March Madness 2024As March Madness Begins, So Does Increased Risk of Gaming Scams

March 26, 2024 | 4 min read

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March Madness 2024

In a Nutshell

March Madness could be a bonanza for betting sites. However, it could also be a great opportunity for fraudsters. Cardholders who opt to take advantage of online betting options need to be careful, and exercise their best judgement as the tournament ramps up.

Scammers are Taking Advantage of Promulgation of Sports Betting as NCAA Tournament Heats Up

The first round of March Madness took place Thursday, March 21.

In response, college hoop fans across the country will be taking advantage of legalized betting options in 38 states, including newcomers Vermont, North Carolina and Kentucky. But with this surge of virtual wagers, transaction dispute experts at Chargebacks911 warn of the potential for betting and gaming fraud as scammers look to take advantage of emotional gamblers throughout the collegiate tournament.

What’s at Stake

Earlier this year, the American Gaming Association (AGA) reported that the sports betting market set a new revenue record in 2023 with $10.9 billion; a 45% increase from 2022. More states are opening their doors to online gambling, including six states that either passed legislation to legalize sports wagering or allowed sportsbooks to begin accepting bets in 2023. In response, the issue of scammers targeting sports bettors is rising drastically.

March Madness 2024

“Because of its high emotional investment, sports betting can be a much trickier landscape to navigate, especially if a scammer has a refined method,” said Monica Eaton, CEO of Chargebacks911. “Increased legalization of sports betting and events like March Madness are resulting in more and more Americans wanting in on the action. But without due diligence, they may be setting themselves up to lose big.” iGaming has become a prime target for fraud and is now one of the top three industries globally for digital fraud attempts, according to TransUnion.

Many advertised betting services offer attractive discounts, introductory bonuses, and other “risk- free” deals that can seem too good to be true. Sadly, Eaton explains, these websites or apps may belong to fraudsters attempting to con bettors out of their money. Depositing funds into seemingly legitimate accounts is just the beginning of a potentially long fraudulent journey.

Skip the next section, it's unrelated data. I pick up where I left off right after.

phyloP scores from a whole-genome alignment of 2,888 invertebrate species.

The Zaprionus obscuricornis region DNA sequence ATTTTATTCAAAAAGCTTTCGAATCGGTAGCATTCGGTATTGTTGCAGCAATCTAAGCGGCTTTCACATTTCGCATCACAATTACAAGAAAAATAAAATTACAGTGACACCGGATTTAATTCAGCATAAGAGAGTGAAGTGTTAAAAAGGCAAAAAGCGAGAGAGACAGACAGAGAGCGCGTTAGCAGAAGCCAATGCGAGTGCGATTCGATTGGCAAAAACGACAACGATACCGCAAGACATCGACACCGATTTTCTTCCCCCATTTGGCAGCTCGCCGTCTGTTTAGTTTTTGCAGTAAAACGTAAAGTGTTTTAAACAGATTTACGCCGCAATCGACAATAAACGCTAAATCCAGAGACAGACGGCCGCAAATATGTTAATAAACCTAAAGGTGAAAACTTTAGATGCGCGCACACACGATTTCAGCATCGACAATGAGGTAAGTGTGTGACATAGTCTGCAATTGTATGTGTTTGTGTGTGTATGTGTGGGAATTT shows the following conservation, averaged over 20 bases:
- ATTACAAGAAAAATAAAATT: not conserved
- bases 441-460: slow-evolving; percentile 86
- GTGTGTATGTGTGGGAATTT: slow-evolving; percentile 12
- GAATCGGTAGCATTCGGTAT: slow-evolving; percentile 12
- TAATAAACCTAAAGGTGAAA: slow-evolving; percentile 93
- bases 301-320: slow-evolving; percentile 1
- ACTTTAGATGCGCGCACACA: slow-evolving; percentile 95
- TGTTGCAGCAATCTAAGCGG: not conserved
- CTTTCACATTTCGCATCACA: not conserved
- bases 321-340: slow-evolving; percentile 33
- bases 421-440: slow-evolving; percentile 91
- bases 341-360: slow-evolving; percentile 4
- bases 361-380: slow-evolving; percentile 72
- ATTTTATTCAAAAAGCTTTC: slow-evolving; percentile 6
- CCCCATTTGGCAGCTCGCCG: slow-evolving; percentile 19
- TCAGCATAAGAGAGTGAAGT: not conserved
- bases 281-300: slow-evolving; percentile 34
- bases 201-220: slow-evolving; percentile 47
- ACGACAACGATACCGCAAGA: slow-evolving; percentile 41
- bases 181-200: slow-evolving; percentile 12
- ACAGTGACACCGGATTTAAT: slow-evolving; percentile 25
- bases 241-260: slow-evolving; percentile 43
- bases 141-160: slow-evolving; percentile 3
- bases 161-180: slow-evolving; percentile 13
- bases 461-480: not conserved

“Once your money lands in a scammer's account, the game isn't over. They stick around, hoping to reel you in further,” warned Eaton. “For example, if you lose, you might not suspect foul play. If you win, scammers will likely make excuses to withhold your earnings, asking for sensitive information like your driver's license or bank details. They might even ask for your bank account details so they can ‘make a deposit,’ which is another fraud tactic to get your bank information. All of these are tricks to get you to provide as much sensitive information as possible.”

Remember to Play Responsibly

According to Eaton, because much of sports betting is based on emotion, gamblers may be less cautious about giving fraudsters sensitive information, especially if there is potential to receive a “big payout.” Eaton offered a few steps bettors can take to ensure they are placing their wagers with a reputable sports book. These include:

  • Research the sportsbook before signing up. Check reviews from other customers, ratings and overall reputation.
  • Check the sportsbook’s licensing and regulation information. This should be clearly stated on their website.
  • Make sure the sportsbook offers secure banking options. Payment methods used by the vendor need to be reputable and secure.
  • Read the terms and conditions. Take the time to read the terms and conditions of any sportsbook before signing up.
  • Ask for help from a trusted third-party. Consult with a third-party, such as an online gambling advisor or industry expert, to ensure the sportsbook is legitimate.
  • Be wary of enticing ads. Disregard pop-up ads, spam emails or SMS messages offering discounts or bonuses on bets, as this is a common tactic of scammers. Even if the message looks like it comes from a reputable sports book, this could be a fraudster who went to greater lengths to make their scam look legitimate.

If you believe you’ve been scammed placing an online sports bet, contact your issuing bank right away and see what options are available to recover your money. If you have come across a sports betting scam, report it at once to

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